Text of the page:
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SHERIFF v. STATE (2001)

District Court of Appeal of Florida,Fourth District.

Myron SHERIFF, Appellant, v. STATE of Florida, Appellee.

No. 4D99-3878.

Decided: January 17, 2001

Carey Haughwout, Public Defender, and Joseph R. Chloupek, Assistant Public Defender, West Palm Beach, for appellant. Robert A. Butterworth, Attorney General, Tallahassee, and Steven R. Parrish, Assistant Attorney General, West Palm Beach, for appellee.

Myron Sheriff appeals from his conviction and sentence for conspiracy to traffic in heroin.   Because the state failed to present sufficient evidence of a conspiracy, we reverse.

 A conspiracy is an express or implied agreement or understanding between two or more persons to commit a criminal offense.   See Ramirez v. State, 371 So.2d 1063, 1065 (Fla. 3d DCA 1979).   To prove the crime of conspiracy, the state must prove an agreement and an intention to commit an offense.   See Saint Louis v. State, 561 So.2d 628 (Fla. 2d DCA 1990).   Conspiracy is a separate and distinct crime from the offense that is the object of the conspiracy. Ramirez, 371 So.2d at 1065.   Evidence that a defendant aided and abetted the commission of the substantive offense is insufficient to prove that the defendant participated in the conspiracy.   Voto v. State, 509 So.2d 1291 (Fla. 4th DCA 1987);  LaPolla v. State, 504 So.2d 1353 (Fla. 4th DCA 1987).

 A review of the record in this case shows that the state failed to present sufficient evidence to prove that appellant entered into an agreement to traffic in heroin with co-defendant Laura Arroyo or an uncharged co-conspirator identified as “Solon.”   At most, the evidence showed only an agreement between appellant and Siegel, a confidential informant acting as a law enforcement agent.   It is well-settled that where one of two co-conspirators is a government agent there can be no conspiracy.  King v. State, 104 So.2d 730, 732 (Fla.1957);  LaPolla, 504 So.2d at 1357;  Edwards v. State, 516 So.2d 285, 286-87 (Fla. 2d DCA 1987) (where one of two persons charged with conspiracy is a government agent, other person may not be convicted).

 With respect to Arroyo, the evidence merely established that she was present at the scene of appellant's drug transaction with the confidential informant and that she allowed appellant to drive her vehicle to the scene.   This evidence, even when coupled with appellant's post-arrest statement that Arroyo “knew what was going on,” was insufficient to establish a criminal conspiracy between Arroyo and appellant in this trafficking offense.   See Rodriguez v.. State, 643 So.2d 111 (Fla. 2d DCA 1994)(evidence that defendant drove drug dealer to arranged place of sale knowing that dealer planned to make sale insufficient to show conspiracy);  Castillo v. State, 590 So.2d 458 (Fla. 3d DCA 1991)(evidence that defendant rode in vehicle with co-defendant to the location where drug transaction took place insufficient to support defendant's conspiracy conviction);  Jimenez v. State, 535 So.2d 343 (Fla. 2d DCA 1988)(evidence that person aided another in commission of offense is insufficient to convict either person of conspiracy to commit offense).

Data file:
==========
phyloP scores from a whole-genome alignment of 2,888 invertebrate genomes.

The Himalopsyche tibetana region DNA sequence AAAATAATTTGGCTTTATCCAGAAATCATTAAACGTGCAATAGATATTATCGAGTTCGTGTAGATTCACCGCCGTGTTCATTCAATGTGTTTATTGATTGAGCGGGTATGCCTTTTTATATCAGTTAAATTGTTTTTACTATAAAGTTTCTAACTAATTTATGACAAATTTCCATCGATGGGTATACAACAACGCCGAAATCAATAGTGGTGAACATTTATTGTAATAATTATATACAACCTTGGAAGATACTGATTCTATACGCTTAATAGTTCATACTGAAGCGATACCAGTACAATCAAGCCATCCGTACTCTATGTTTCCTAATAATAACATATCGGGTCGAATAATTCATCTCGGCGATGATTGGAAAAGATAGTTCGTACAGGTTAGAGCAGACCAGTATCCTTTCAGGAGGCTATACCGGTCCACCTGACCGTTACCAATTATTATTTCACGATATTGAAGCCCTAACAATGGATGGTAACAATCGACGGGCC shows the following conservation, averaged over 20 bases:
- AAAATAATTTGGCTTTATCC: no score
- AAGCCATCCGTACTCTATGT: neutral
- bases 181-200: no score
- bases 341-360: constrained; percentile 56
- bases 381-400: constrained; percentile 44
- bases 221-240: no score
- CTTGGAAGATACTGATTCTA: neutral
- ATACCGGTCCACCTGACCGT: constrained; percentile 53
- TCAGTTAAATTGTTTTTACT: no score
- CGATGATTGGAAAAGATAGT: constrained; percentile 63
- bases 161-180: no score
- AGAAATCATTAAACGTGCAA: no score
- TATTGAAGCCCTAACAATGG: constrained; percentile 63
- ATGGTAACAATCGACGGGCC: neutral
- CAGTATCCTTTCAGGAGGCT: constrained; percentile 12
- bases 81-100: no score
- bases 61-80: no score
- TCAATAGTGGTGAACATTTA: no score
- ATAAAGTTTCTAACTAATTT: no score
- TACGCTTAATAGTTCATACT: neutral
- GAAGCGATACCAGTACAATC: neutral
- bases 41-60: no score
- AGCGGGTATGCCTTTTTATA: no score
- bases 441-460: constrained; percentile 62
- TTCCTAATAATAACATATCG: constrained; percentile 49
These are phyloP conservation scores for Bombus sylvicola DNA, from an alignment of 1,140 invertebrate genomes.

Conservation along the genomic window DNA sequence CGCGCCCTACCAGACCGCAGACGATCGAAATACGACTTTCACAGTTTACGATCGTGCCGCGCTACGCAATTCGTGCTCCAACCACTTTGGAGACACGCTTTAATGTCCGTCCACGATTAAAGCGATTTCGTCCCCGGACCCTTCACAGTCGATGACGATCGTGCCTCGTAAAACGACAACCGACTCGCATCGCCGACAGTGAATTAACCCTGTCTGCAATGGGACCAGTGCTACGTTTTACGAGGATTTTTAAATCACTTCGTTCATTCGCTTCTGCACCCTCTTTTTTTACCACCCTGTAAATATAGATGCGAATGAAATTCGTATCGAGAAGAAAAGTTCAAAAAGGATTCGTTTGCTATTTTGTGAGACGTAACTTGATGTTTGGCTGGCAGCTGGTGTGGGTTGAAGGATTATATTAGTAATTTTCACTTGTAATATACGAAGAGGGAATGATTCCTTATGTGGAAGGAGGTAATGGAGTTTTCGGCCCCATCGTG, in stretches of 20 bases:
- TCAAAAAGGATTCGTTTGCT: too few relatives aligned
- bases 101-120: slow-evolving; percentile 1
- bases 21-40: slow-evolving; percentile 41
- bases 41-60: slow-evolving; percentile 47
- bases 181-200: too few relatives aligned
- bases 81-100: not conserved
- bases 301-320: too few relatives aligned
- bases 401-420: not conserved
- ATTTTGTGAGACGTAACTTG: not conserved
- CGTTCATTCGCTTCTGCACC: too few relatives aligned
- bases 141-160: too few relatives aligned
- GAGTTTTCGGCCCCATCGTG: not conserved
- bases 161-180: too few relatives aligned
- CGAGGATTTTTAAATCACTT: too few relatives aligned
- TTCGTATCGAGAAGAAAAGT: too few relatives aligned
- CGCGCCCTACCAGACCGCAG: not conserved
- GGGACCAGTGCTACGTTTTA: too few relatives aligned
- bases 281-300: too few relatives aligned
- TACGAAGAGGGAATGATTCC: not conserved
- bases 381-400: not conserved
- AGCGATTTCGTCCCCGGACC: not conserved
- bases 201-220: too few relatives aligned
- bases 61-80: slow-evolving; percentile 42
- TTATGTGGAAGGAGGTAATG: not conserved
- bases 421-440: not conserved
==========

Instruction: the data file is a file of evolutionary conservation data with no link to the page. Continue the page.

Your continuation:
The state's evidence also failed to establish a criminal conspiracy between appellant and Solon.   Appellant's mere statement to the police that a man named “Solon” was his heroin supplier was insufficient to support his conspiracy conviction.   While it is true that a conspiracy can be established by reference to an information charging conspiracy with “persons whose names are unknown,” “the evidence must show that an unknown conspirator did exist, and that the defendant conspired with him.”   See O'Connor v. State, 590 So.2d 1018, 1020 (Fla. 5th DCA 1991) (citations omitted).   Here, no evidence at trial was presented that appellant actually contacted or conspired with “Solon”or that such a person even existed.   See also Baxter v. State, 586 So.2d 1196, 1199 (Fla. 2d DCA 1991)(to establish the corpus delicti of conspiracy, state must present substantial corroborating evidence that defendant and co-conspirator agreed to commit crime and that the defendant intended to commit the offense).

Because the state failed to prove the essential elements of conspiracy in this case, we reverse appellant's conviction for conspiracy to traffic in heroin and remand with directions that he be discharged.   Appellant's remaining issues on appeal are moot.

REVERSED and REMANDED.

PER CURIAM.

KLEIN, GROSS and TAYLOR, JJ., concur.

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SHERIFF v. STATE (2001)

Docket No: No. 4D99-3878.

Decided: January 17, 2001

Court: District Court of Appeal of Florida,Fourth District.

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